The season of Lent calls us to penitence and repentance. The acts of penitence and repentance require that we acknowledge our wrongdoings, show remorse for our wrong doings, turn away from our wrongdoings, and turn towards God. The goal of penitence is not to think that we are terrible people and to beat ourselves up. It’s to take a very hard, realistic look at our lives, to not gloss over our sins, to not gloss over those things which we ought not to have done or those things we failed to do. Penitence means reflecting upon what aspects of our lives need to be improved in order live more in line with how we believe God would have us live.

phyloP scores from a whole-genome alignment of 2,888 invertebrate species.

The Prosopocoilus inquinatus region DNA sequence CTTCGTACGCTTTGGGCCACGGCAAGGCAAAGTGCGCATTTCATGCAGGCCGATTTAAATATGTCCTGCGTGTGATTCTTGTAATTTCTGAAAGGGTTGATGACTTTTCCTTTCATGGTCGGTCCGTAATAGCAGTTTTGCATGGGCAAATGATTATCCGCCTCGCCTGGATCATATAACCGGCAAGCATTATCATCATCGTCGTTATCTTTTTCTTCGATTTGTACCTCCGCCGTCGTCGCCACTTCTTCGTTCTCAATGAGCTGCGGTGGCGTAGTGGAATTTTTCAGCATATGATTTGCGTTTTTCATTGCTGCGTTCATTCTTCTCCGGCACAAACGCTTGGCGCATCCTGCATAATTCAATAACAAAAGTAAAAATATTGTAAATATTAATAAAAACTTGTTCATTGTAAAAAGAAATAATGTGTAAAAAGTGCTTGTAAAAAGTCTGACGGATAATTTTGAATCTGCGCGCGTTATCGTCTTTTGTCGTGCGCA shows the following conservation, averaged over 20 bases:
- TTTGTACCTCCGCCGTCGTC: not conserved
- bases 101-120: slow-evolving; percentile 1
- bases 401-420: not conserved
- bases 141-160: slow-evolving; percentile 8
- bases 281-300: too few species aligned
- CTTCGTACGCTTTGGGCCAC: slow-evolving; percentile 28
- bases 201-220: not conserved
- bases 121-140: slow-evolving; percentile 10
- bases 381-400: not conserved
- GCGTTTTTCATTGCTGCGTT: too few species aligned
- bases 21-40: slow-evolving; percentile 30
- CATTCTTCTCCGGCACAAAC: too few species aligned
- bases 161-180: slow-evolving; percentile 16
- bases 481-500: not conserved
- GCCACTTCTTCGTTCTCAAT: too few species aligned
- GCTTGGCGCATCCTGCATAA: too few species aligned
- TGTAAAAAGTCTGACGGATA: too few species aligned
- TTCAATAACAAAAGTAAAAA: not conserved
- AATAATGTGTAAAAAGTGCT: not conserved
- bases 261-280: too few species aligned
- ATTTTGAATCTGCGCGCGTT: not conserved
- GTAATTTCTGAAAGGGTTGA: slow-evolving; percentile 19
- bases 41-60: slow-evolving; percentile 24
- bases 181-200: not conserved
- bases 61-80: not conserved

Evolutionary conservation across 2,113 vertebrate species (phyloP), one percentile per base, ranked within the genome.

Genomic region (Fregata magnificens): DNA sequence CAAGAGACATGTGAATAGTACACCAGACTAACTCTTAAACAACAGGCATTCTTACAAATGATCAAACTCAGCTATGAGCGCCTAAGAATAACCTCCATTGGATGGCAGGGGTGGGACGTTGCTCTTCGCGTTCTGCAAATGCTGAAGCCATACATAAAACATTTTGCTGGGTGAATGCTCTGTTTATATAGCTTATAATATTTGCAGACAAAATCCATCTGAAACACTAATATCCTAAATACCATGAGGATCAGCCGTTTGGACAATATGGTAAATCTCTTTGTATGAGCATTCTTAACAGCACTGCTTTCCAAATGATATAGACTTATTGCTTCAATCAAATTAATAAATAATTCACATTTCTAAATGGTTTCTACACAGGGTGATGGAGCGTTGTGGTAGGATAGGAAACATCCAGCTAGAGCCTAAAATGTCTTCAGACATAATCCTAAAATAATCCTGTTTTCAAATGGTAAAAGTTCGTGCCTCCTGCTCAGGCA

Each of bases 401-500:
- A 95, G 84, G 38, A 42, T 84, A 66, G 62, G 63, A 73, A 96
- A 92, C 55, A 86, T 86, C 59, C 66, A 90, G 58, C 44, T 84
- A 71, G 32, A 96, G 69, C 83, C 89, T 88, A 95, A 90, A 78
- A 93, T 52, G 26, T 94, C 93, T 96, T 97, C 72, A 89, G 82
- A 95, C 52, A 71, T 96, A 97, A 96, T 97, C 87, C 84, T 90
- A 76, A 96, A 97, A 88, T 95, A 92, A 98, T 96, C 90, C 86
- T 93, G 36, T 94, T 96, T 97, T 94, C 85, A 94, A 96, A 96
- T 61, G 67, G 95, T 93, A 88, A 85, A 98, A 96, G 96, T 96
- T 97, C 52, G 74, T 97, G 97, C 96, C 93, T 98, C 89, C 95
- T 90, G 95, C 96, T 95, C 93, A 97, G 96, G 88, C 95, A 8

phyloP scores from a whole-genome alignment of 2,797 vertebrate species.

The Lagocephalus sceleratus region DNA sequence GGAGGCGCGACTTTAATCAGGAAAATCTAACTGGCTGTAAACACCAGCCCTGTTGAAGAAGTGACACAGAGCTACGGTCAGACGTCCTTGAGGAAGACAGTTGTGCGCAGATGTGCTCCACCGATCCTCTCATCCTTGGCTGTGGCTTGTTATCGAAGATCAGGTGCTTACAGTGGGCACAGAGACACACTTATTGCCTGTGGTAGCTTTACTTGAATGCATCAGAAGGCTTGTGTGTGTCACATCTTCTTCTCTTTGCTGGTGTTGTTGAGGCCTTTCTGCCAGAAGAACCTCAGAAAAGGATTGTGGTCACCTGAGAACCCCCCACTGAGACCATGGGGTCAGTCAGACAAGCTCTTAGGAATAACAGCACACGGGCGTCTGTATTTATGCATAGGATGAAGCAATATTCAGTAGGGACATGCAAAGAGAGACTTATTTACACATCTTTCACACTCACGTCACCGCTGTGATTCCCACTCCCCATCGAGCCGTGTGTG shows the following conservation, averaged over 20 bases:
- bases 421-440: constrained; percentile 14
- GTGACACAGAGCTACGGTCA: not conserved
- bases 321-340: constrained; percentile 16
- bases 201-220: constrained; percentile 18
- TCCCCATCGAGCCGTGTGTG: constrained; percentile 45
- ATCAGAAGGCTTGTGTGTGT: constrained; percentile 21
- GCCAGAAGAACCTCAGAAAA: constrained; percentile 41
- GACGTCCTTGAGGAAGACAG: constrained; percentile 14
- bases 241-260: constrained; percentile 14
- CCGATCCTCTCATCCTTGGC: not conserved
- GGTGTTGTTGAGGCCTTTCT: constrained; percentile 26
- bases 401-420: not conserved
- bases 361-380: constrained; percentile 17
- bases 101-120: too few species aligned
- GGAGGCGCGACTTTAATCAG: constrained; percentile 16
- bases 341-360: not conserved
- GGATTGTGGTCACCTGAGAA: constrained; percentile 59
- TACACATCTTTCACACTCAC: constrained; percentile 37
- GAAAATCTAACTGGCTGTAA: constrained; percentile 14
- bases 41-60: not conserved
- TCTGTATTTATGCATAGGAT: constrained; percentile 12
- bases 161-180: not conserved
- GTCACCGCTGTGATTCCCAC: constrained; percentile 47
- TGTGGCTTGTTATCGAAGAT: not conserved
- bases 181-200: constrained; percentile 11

Deciding what to do with the ashes on our foreheads after an Ash Wednesday service requires this kind of personal reflection. What are our motivations for wanting to keep the cross on all day, or wanting to wipe it away immediately after the service is over? Are you at least a bit convinced to come to an Ash Wednesday service so people will see the ashes on your forehead and think you’re a good Christian? If that’s the case, then do what Jesus commands in the Gospels and keep the service personal—when you leave the church, wipe the cross off of your forehead. However, if you tend to be embarrassed about your faith and are hesitant to share Christ with others due to a feeling of shame, then keep the cross on your forehead until it naturally fades away. Jesus did not just say, “Beware of practicing your piety before others.” He said, “Beware of practicing your piety before others in order to be seen by them.” We must discern our own motivations for what we are doing. And only we ourselves and God can truly know our motivations.
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